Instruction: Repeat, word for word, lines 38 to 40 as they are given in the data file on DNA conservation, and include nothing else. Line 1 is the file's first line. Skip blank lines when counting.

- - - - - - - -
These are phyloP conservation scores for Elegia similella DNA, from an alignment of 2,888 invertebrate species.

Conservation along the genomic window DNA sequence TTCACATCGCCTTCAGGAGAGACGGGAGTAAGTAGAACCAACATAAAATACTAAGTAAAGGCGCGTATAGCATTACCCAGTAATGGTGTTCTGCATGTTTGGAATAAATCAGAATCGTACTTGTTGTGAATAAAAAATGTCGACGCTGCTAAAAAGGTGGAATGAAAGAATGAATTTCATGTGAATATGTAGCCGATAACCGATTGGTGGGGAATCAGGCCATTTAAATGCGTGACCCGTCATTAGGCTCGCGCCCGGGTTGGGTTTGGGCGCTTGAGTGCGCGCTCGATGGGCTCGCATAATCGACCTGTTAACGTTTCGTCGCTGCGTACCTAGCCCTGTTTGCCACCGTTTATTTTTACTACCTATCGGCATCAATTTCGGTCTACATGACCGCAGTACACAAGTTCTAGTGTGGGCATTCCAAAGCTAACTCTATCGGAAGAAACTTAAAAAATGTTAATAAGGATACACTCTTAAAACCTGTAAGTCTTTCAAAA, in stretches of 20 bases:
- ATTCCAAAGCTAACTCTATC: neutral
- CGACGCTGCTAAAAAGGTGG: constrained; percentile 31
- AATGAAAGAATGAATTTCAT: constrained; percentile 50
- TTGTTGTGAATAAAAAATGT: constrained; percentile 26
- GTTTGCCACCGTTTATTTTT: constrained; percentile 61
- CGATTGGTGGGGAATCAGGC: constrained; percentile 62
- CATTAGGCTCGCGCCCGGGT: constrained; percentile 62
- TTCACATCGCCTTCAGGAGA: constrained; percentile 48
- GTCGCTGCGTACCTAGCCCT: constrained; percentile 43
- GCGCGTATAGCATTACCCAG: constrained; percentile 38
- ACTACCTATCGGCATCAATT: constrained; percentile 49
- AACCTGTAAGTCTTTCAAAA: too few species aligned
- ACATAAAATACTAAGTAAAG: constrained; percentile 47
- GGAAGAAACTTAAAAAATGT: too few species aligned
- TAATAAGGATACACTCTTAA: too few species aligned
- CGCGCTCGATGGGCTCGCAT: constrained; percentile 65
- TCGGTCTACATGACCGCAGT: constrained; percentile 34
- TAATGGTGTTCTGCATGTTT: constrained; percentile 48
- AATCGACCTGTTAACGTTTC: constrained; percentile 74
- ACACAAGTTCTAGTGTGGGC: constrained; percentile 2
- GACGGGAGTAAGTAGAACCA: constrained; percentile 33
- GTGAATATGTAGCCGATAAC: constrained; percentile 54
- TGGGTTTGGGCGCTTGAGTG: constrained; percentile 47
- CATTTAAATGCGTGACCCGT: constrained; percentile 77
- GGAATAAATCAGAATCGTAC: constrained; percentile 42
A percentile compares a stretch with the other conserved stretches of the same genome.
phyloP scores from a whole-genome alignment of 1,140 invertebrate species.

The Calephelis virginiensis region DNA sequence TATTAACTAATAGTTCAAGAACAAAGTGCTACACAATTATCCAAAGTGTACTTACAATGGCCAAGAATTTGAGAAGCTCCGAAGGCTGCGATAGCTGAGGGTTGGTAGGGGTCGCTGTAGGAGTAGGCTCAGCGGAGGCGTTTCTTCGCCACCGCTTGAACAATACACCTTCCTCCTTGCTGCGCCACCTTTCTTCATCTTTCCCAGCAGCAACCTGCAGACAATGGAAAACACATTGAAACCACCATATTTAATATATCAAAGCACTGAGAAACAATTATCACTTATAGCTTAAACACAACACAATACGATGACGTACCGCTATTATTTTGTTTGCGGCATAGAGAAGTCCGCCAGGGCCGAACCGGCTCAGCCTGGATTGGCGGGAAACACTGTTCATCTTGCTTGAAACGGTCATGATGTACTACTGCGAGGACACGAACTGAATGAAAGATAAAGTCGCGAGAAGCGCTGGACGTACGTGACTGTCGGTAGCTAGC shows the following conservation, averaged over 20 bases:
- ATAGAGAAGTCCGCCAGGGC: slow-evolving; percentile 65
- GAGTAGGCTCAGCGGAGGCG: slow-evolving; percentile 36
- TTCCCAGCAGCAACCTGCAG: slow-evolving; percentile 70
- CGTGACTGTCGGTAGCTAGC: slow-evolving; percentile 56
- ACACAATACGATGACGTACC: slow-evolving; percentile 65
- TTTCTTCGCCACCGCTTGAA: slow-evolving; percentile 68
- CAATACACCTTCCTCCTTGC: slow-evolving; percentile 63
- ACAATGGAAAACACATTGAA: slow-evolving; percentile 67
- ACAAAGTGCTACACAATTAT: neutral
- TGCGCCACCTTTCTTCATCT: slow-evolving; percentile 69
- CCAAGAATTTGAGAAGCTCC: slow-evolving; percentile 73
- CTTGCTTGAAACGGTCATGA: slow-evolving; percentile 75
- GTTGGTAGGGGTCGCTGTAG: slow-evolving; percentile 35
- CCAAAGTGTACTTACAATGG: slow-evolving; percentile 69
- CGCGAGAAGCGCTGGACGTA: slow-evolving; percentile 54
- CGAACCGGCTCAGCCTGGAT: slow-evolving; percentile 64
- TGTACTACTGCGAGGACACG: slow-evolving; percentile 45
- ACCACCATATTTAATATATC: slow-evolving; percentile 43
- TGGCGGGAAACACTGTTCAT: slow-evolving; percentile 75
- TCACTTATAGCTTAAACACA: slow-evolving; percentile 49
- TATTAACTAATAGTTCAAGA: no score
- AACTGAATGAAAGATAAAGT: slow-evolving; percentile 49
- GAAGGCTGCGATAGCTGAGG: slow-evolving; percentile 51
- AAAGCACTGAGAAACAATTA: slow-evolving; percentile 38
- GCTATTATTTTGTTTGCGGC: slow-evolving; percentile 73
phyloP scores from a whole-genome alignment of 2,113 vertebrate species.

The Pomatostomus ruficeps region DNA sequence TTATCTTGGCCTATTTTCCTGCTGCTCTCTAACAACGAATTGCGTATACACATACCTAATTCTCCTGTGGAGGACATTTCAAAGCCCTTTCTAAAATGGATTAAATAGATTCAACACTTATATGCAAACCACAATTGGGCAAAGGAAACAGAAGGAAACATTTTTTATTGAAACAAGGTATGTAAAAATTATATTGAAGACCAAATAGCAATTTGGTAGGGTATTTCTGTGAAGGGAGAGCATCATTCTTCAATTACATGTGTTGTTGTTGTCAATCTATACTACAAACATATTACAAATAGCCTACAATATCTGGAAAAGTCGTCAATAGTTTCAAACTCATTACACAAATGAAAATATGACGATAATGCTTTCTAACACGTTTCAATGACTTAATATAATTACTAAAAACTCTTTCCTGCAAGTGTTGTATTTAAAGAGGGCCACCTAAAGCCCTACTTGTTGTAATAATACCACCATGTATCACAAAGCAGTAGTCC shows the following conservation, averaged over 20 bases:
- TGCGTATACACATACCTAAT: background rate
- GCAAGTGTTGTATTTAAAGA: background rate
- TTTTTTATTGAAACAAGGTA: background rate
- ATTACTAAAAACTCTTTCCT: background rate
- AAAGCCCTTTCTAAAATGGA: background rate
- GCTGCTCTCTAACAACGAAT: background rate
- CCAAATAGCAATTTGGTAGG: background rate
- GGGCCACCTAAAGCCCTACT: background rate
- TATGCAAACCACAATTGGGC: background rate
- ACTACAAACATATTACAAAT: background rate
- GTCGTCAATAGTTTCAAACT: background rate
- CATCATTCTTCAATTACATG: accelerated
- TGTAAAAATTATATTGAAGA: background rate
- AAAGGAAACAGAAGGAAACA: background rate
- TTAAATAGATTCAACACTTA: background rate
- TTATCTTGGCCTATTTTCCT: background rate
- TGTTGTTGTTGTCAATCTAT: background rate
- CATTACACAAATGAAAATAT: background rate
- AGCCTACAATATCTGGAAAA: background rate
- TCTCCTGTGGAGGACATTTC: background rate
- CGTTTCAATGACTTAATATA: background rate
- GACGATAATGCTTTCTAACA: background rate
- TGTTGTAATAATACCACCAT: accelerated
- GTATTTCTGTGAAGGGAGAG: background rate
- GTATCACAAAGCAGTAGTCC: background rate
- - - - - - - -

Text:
- ACAATGGAAAACACATTGAA: slow-evolving; percentile 67
- ACAAAGTGCTACACAATTAT: neutral
- TGCGCCACCTTTCTTCATCT: slow-evolving; percentile 69